Some years later amalgamation with Nowra Golf Club was also considered, but due to unreasonable expectations by some members of the Nowra Club board, this did not proceed, again as things turned out they probably did us a favour.
On completion of clearing for the nine hole course in 1988 it had become obvious that if additional land could be acquired an eighteen hole course could be accommodated on the site and negotiations were commenced with the Lands Department and Council to achieve this extension utilizing an extra parcel of adjoining land around the sewage effluent ponds located between Lovegrove Street and the National Park boundary. On August 31st 1989 a meeting was arranged between the Director General of the Department of Conservation and Land Management Mr. Stan Day, representatives of the Club and a Nowra solicitor/property developer, Mr. Bill Goodman (who, acting as our Club solicitor, had arranged for the incorporation of the Club and preparation of our original Memorandum and Articles of Association) to discuss a proposal for the site. Mr. Day’s response of “let’s run with it” resulted in the Department preparing a tender document for a combined residential, hotel and golf course development on what is now the golf course and all the adjoining bush land between Scott Street and the National Park boundary. Six developers submitted plans, the most impressive coming from Cleary Brothers via Ken McKay and Bill Goodman’s company Caravon which had commenced negotiations with the Club for a joint venture agreement for this project.
(Insert Cleary/Caravon proposals)
However, a change of Director of the Department occurred at this time with Stan Day being replaced by Michael Ockwell (who we were warned by Tom Phillips, Tourism Promotions Officer with Shoalhaven City Council, was a “greenie plant”) saw this development initially rejected by the Department. However a delegation to the Minister, Garry West, saw the granting of extra time for further developer comment despite which the project was then scrapped with the reason being given as “insufficient financial return to the Government” and a great opportunity for Shoalhaven Heads was lost.
Following this rejection of the proposals, on 9th September 1991, the Department wrote with an undertaking, signed by Michael Ockwell, “to set aside sufficient land for construction by the Shoalhaven Heads Golf Club Limited of an 18 hole championship standard Golf Course. This land will include generally that previously identified in Permissive Occupancy 1984/12 with such additional area reasonably required for the Golf Course and Clubhouse up to approximately 40 ha.” To this day, even with the additional land obtained for the last 4 holes, the actual course area has not reached 40 ha or 100 acres. The reduction in course area and subsequent design restrictions imposed by the imposition of “wildlife corridors” has meant that we can’t achieve the length of course (6,000+ metres) that would qualify us as for “championship standard”.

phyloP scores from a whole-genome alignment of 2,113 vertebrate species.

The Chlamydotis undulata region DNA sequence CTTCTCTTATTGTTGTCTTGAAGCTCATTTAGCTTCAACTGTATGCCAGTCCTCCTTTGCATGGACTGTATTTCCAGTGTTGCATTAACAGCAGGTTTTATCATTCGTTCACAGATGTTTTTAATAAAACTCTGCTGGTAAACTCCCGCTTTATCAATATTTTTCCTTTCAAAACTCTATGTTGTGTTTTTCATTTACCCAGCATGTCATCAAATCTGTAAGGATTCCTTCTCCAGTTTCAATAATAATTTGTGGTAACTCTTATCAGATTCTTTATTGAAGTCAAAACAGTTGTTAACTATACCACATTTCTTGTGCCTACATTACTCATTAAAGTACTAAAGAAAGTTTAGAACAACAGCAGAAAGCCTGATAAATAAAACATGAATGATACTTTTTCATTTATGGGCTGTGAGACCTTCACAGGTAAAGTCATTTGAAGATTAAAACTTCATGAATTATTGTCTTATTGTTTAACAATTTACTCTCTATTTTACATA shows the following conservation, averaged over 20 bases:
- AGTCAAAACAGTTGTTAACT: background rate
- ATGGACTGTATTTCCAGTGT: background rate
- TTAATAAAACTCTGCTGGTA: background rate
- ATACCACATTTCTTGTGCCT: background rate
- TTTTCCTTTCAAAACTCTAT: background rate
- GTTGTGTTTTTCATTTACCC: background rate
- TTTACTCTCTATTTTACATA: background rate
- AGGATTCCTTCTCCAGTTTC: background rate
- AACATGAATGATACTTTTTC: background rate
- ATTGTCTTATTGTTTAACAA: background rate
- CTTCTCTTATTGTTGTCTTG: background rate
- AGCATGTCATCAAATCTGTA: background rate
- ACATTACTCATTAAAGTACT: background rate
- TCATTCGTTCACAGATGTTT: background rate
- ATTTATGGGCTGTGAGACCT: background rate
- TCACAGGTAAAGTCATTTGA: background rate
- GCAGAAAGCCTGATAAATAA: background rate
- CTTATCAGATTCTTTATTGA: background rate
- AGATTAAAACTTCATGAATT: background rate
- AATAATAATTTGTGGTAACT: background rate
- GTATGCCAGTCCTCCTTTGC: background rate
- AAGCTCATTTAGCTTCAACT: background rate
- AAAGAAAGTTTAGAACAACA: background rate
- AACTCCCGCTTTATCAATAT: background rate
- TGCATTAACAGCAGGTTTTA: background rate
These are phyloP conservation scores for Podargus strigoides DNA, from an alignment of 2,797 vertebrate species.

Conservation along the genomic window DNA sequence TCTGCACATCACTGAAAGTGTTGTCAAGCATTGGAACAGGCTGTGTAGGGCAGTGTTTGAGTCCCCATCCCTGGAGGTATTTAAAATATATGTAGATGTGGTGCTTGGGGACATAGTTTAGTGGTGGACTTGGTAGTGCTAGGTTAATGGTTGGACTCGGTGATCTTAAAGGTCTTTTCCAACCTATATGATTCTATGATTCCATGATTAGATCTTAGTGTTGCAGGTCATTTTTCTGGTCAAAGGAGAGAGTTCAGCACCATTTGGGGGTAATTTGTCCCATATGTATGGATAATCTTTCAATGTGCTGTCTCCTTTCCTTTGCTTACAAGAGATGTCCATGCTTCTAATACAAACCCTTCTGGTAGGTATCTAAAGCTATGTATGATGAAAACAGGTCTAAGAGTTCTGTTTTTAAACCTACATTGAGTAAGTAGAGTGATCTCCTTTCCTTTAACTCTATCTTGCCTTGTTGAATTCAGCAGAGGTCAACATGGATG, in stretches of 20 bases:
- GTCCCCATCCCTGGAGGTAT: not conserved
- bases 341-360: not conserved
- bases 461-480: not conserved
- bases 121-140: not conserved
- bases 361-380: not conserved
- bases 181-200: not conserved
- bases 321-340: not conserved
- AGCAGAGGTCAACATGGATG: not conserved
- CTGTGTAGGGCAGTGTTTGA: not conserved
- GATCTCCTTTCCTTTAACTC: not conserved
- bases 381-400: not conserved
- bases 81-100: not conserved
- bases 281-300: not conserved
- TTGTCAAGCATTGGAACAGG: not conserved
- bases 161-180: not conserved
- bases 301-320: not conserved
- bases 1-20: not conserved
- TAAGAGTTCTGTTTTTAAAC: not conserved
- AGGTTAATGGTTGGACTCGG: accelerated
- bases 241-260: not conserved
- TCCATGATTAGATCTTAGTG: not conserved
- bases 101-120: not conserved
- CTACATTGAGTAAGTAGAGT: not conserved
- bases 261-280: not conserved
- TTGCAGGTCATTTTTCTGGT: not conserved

The next progression was to a six hole course and it was not until 1997 that we eventually reached the point where the nine hole course became playable. An opening ceremony was held on April 6th with Joanna Gash Federal Member for Gilmore playing a magnificent drive down the first (now 10th) hole in her bare feet using a 3 wood borrowed from Ken Smith (he still has the club and ball)
At the same time the introduction of the Native Title Act in 1993 created further problems with two claims coming forward from the local Jerrinja tribe and the Wadi Wadi group. It took ten years for the High Court of Australia to dismiss these claims and in 2003 our Development Application for the course extension to 15 holes was approved by Council.
Concurrent permission for clearances for a re-alignment of the 4th fairway and the subsequent creation of the “Super 9” was also obtained and work commenced. As Cleary Brothers bulldozer was on site a decision was made to begin clearing for the extension – regrettably.
Certain conditions of the D. A. were overlooked and following complaints a stop work order was placed on the Club. A Council investigation brought forth letters of objection from various green organizations and individuals (some even suggesting that the project be terminated) followed by a fine of $600.00 for unauthorised clearing. There followed more negotiations and the imposition of much more demanding and expensive conditions involving flora and fauna studies, mulching of felled timber, bird boxes to replace any hollows in trees felled (never used) - the most damaging new condition was the creation of a “wildlife corridor” between the National Park and the bush land behind Scott Street, resulting in a greatly reduced area for the new holes. The list of conditions attached to the D.A. had now grown from six pages to sixteen!
However work was allowed to proceed and the Club had now, after 28 years of determination and hard work, against what had seemed insurmountable odds, extended the course from three to fifteen holes The progression from nine holes to fifteen holes was achieved with substantial financial assistance by way of Federal Government funding from the Department of Transport and Regional Services (DOTAR) for $83,880.00, Local Government funding from Shoalhaven City Council, a ClubBIZ grant of $20,000.00 and the donation and planting of couch and zoysia grasses by Turfco. This would not have been possible without the huge contributions of labour and machinery by John Greenaway, Sam McMullen and our dedicated team of volunteers. Again, Joanna Gash was on hand to perform the opening of this course extension on February 5th 2006.